Social Entrepreneurship is making its way to becoming more commonplace in the Philippines. Especially during these unprecedented times due to COVID-19, businesses large and small are starting to take a second look at doing business as something that does not only drive profit but also create a positive impact on society. The British Council says that “the number of social enterprise start-ups has more than tripled in the last decade alone”. With the rise in social enterprises comes a rise in new learnings, challenges, and needs for those parts of this sector. Different actors in the community must work together and keep up with the constant need for support, resources, and innovation for social enterprises in the Philippines.
According to Brad Feld, the author of Startup Communities, a successful entrepreneurial ecosystem must be led by the entrepreneurs that make it up, must have a long term commitment to developing the space, must be inclusive and welcoming to anyone who wants to participate in it, and must have continual activities and events that serve the community. All startup ecosystems will have its leaders and feeders, and the interplay between these actors will directly affect the landscape that fosters these entrepreneurial activities. Through Brad Feld’s framework we, at The Spark Project, attempt to map out the leaders and feeders (collectively called enablers) that make up the Social Entrepreneurship Ecosystem in the Philippines. Our hope is that through this exercise, we get to have a better understanding of the current SE landscape and find ways in enriching it. We know that this snapshot is far from complete, and our invitation is for the community to join us as we crowdsource information to make this map even better.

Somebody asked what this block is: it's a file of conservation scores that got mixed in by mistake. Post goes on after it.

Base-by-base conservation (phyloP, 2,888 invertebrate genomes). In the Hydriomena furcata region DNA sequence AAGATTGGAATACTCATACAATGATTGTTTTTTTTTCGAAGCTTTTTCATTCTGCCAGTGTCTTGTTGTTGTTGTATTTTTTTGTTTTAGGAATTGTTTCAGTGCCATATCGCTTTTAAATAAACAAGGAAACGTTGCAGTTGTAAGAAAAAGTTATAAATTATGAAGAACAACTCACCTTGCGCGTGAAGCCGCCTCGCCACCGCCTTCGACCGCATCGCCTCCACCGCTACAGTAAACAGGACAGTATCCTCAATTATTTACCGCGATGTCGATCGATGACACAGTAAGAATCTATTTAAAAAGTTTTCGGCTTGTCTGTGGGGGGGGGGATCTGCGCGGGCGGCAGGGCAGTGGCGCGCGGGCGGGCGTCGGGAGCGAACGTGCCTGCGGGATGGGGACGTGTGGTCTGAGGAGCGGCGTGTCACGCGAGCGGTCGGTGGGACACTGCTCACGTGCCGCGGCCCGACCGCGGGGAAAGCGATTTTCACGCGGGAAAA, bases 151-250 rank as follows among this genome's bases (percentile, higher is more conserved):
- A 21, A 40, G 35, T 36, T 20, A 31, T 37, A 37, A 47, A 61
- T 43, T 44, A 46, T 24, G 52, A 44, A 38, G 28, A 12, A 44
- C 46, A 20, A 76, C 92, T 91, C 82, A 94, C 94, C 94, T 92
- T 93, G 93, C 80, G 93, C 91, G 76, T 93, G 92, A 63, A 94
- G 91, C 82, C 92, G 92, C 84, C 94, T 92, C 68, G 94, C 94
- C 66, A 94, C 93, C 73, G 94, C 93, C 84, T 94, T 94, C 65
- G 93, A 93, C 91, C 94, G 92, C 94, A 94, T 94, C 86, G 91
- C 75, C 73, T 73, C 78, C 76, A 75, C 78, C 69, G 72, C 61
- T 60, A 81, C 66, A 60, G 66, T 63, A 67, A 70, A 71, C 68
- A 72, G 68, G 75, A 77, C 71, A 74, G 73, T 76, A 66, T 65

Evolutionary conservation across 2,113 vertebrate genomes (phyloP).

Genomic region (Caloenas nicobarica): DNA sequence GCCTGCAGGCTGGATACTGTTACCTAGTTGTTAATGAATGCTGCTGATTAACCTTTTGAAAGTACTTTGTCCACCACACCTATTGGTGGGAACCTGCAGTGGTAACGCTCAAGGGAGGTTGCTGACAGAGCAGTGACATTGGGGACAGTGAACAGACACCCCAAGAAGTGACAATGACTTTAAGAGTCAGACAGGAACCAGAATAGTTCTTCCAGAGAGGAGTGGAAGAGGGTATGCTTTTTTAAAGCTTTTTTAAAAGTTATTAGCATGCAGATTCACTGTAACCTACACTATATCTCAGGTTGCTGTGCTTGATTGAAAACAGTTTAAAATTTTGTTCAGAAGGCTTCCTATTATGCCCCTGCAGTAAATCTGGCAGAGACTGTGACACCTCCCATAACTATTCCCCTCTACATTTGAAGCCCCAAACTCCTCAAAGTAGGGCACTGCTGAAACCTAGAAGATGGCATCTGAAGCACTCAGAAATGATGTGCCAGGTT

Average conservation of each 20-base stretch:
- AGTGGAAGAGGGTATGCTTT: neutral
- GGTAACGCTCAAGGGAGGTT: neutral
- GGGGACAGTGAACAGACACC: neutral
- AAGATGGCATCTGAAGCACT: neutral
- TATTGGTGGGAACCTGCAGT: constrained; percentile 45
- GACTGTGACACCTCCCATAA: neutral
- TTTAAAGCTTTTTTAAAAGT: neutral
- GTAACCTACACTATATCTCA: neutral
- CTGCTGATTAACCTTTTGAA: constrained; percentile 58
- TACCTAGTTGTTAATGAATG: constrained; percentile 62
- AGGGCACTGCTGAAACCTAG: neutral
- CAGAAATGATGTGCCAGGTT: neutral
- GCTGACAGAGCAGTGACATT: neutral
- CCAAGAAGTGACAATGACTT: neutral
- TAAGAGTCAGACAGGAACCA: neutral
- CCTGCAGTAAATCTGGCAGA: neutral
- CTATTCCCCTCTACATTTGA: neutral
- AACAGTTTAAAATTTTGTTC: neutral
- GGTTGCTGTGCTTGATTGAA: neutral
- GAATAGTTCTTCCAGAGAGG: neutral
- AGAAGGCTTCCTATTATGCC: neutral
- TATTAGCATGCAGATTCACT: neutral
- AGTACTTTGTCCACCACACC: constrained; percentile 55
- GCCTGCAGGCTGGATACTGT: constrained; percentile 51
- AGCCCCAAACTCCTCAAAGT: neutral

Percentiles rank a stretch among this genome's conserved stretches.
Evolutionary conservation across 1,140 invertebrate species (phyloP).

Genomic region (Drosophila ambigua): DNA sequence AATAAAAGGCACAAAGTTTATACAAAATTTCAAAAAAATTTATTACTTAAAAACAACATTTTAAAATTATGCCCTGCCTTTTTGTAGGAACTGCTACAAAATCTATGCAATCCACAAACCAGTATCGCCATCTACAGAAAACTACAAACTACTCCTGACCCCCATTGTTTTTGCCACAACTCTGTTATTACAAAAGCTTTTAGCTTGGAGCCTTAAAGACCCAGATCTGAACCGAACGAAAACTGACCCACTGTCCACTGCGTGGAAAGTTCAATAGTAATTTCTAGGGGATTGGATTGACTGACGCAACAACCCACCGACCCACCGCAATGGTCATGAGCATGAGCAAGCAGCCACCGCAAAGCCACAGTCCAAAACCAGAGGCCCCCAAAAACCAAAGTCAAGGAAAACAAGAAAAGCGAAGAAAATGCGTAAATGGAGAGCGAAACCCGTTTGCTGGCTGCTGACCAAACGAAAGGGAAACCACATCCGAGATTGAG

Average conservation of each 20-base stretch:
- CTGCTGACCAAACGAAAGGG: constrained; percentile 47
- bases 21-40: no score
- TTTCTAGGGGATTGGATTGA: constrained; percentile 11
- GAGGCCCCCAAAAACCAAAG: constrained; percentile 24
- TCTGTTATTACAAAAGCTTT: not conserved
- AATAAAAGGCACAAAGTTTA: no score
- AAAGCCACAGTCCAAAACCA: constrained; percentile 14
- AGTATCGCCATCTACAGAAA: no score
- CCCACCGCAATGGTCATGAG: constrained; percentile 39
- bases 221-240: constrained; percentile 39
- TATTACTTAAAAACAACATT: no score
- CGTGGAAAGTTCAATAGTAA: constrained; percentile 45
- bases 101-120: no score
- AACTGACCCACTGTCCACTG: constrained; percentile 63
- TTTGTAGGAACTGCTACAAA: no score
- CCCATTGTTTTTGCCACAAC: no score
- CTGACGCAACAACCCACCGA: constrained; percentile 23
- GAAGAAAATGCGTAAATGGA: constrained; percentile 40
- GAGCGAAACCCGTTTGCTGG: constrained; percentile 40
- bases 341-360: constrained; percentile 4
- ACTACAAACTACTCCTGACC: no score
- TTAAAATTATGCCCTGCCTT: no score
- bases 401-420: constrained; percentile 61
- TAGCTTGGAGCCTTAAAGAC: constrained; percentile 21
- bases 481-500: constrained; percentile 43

The leaders of the Philippine social enterprise community must be the social entrepreneurs who make up the space. These entrepreneurial organizations are formed and founded by entrepreneurs who want to help fellow entrepreneurs in their journey. These groups create an environment where social entrepreneurs are welcome, motivated, and inspired to start and scale their ideas. They create a safe space for aspiring and existing social entrepreneurs to learn, network, and share best practices and opportunities on social entrepreneurship.
In the Philippines, Yabang Pinoy is one of the oldest entrepreneurial communities in the ecosystem, serving as a platform for local and social enterprises through their Yabang Pinoy Bazaar. Other well-known and loved communities for product-based social enterprises are Roots Collective and The Good Trade. Muni.ph is another community that focuses on sustainable initiatives and supports enterprises that promote that. We also have international communities like the Global Shapers Community, that has hubs across the Philippines – Manila, Iloilo, Cebu, and Davao.